Not only do the national parks and the national wildlife refuges attract a substantial economic industry to Alaska, they also contribute over $150 million per year for all the costs of operating, maintaining and building the infrastructure of these facilities.  So these incredible assets cost the state nothing. This is a free ticket for Alaska that Homer Simpson could certainly understand with a "doh!" and a quick slap to the forehead.

For those who would continue to claim that our Statehood Act gave the state the management of all fish and wildlife resources — they should read the act. It states that while giving the state management of fish and wildlife, this transfer "shall not include lands withdrawn or otherwise set apart as refuges or reservations for the protection of wildlife …"

Furthermore, after the enactment of ANILCA in 1980, Gov. Jay Hammond's ADF&G commissioner signed a "Master Memorandum of Agreement" with the regional director of national parks stating that the state agreed to "manage fish and resident wildlife populations in their natural species diversity on Service (National Park Service) lands, recognizing that nonconsumptive use and appreciation by the visiting public is a primary consideration." This memorandum, and a similar agreement with the U.S. Fish and Wildlife Service by Hammond, has never been superseded. Indeed, ANILCA requires wildlife on all of the federal conservation units to be managed for "natural diversity." I guess it's just not politically convenient to remember these facts when filing a political lawsuit.

So where do we go from here? There still could be a simple conclusion that would cease the expensive and confrontational lawsuit as well as answer a groundless Department of Interior request for a new review of a long public process. Instead, both parties could agree to use the "review" period for a genuine search for relevant new information. Conducting an objective, third party, science-based review of the predator control policies of the state on federal lands as well as on the adjacent state lands could well provide an analysis leading to a mutually acceptable conclusion.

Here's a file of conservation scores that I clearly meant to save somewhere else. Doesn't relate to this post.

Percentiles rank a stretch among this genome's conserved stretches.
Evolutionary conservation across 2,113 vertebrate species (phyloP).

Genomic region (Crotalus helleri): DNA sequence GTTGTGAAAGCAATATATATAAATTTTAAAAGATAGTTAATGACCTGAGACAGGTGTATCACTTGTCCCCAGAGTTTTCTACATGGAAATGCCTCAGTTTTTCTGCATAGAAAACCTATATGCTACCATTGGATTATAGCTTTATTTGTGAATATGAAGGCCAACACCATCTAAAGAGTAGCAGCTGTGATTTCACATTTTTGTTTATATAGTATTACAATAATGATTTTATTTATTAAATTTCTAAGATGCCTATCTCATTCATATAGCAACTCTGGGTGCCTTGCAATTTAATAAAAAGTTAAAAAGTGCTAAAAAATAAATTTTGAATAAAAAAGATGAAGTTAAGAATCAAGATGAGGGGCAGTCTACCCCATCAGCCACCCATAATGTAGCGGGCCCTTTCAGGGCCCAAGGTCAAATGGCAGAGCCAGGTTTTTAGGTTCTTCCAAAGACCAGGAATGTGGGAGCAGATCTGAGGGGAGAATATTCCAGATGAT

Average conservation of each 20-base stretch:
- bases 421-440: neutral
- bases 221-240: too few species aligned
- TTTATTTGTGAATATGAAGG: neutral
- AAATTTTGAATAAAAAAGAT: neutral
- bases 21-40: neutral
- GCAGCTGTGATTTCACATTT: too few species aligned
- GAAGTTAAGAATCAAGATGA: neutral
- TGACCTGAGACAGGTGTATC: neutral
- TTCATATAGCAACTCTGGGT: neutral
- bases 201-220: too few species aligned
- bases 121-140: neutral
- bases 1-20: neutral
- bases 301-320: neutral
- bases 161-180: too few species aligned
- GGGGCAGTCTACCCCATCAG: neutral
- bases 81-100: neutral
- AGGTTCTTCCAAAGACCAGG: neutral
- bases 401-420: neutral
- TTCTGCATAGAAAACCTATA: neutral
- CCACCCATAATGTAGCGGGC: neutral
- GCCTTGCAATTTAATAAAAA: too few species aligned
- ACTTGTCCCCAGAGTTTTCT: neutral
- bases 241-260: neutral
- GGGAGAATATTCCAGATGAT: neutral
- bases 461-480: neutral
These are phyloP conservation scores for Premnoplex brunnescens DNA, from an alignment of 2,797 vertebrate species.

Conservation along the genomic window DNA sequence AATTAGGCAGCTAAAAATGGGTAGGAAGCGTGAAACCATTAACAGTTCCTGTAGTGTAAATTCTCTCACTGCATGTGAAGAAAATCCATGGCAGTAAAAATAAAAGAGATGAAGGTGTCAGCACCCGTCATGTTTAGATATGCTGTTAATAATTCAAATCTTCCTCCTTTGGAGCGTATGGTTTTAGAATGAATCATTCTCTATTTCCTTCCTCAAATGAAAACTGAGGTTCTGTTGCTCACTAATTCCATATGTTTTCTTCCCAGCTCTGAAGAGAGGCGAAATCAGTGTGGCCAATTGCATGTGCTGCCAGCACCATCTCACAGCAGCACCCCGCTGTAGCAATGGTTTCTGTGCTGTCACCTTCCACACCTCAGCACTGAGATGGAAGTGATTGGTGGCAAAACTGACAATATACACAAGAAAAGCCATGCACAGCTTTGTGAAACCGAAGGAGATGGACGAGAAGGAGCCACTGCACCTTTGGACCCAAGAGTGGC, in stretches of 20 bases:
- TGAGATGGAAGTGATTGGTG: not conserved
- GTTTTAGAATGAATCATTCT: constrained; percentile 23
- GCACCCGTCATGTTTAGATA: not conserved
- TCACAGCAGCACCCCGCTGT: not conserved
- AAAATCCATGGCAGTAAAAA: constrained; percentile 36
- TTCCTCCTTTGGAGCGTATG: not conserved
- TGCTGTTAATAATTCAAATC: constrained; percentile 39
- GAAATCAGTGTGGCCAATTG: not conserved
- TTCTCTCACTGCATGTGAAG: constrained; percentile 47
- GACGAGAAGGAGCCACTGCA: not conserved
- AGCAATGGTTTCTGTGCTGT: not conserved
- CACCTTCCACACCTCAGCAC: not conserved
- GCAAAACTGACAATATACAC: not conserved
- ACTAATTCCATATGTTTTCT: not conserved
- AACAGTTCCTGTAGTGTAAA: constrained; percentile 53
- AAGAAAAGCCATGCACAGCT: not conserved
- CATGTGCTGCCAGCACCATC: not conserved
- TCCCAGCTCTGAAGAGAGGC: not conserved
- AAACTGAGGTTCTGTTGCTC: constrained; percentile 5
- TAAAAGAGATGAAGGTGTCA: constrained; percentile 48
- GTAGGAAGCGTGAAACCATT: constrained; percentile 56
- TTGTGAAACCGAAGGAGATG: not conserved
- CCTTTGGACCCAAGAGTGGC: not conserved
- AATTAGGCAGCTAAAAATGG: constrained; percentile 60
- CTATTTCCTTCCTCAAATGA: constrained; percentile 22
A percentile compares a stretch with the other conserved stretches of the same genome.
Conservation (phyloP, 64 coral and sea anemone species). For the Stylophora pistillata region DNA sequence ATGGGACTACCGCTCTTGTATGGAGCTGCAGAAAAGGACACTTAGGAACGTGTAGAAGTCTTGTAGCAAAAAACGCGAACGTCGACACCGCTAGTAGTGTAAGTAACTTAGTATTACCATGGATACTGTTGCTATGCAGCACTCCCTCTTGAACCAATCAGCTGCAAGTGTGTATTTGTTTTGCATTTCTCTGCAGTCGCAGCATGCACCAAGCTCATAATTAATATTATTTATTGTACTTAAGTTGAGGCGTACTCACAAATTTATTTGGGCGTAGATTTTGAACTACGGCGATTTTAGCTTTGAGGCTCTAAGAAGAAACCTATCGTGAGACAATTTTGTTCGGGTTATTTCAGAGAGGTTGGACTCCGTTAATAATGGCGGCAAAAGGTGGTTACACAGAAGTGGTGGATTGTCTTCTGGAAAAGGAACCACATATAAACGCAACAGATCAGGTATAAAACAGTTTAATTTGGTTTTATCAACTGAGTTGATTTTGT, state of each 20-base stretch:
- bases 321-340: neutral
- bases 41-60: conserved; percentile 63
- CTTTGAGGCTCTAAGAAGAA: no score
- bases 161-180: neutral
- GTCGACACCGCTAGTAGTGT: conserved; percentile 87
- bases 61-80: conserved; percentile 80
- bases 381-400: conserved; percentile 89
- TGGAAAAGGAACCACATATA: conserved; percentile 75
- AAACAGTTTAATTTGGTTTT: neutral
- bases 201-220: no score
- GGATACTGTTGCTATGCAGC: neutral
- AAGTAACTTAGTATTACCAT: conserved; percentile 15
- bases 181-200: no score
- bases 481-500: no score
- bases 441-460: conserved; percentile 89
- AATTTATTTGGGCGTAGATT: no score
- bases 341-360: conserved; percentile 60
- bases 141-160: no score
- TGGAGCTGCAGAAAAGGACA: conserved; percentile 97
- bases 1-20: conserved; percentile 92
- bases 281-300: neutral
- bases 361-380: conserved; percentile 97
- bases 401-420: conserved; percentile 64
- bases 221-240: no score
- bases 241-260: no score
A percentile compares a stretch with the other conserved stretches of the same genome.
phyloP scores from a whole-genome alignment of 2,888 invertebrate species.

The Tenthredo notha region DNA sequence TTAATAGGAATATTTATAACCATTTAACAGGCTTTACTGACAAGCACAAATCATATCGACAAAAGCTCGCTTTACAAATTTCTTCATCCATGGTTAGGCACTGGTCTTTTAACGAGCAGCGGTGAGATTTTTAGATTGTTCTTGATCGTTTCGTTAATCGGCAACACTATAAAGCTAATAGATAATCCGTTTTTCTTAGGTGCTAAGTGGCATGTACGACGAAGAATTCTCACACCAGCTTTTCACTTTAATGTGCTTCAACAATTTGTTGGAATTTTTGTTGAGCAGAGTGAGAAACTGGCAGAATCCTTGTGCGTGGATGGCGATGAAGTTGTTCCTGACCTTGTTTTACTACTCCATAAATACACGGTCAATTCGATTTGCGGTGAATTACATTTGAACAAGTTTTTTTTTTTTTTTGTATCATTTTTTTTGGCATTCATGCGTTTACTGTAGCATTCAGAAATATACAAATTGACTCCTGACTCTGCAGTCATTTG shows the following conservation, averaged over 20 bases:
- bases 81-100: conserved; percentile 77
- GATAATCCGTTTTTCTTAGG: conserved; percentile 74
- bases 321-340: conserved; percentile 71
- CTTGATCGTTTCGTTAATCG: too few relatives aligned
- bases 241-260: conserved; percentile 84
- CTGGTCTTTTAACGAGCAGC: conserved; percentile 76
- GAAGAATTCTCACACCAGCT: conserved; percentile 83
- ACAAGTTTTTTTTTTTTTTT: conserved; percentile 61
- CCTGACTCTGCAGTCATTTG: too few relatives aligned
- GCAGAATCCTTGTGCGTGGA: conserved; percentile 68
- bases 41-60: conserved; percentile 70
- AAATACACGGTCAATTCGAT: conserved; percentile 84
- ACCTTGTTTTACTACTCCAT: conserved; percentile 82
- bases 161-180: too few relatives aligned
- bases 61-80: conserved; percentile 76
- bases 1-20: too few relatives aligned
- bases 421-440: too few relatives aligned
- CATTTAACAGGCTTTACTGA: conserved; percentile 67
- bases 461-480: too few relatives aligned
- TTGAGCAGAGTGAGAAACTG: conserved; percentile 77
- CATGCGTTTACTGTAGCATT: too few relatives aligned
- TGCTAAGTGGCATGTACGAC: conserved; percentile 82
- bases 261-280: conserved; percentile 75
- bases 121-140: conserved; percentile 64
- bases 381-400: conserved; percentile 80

Such an analysis could be done by the National Academy of Sciences. In fact, this would just be a 20-year review of a study done by the NAS in 1997 at my request as governor. Initiated in 1995, after we experienced a grossly mismanaged wolf-killing program under a previous administration, this study gave a perceptive and sensible approach to the issues of predator control.

Making this a key component of the new request for a "review of regulations" by the secretary of interior would add credibility as well as a sensible way forward. State Fish and Game Commissioner Sam Cotton told me he would welcome such an analysis.

At the national level, Sen. Lisa Murkowski has provided exemplary leadership for public process and collaboration between states and the federal government on health care reform. Perhaps as chair of the Senate Committee on Natural Resources and Energy she could initiate and require the secretary of interior to engage the National Academy of Sciences to set the right, science-based direction for resolving this important issue for Alaska.

Who knows? Even in these times economics, jobs and common sense might trump politics as usual.

Tony Knowles is a former governor of Alaska (1994-2002) and for the last seven years has served as chair of the National Park System Advisory Board.

The views expressed here are the writer's and are not necessarily endorsed by Alaska Dispatch News, which welcomes a broad range of viewpoints. To submit a piece for consideration, email Send submissions shorter than 200 words to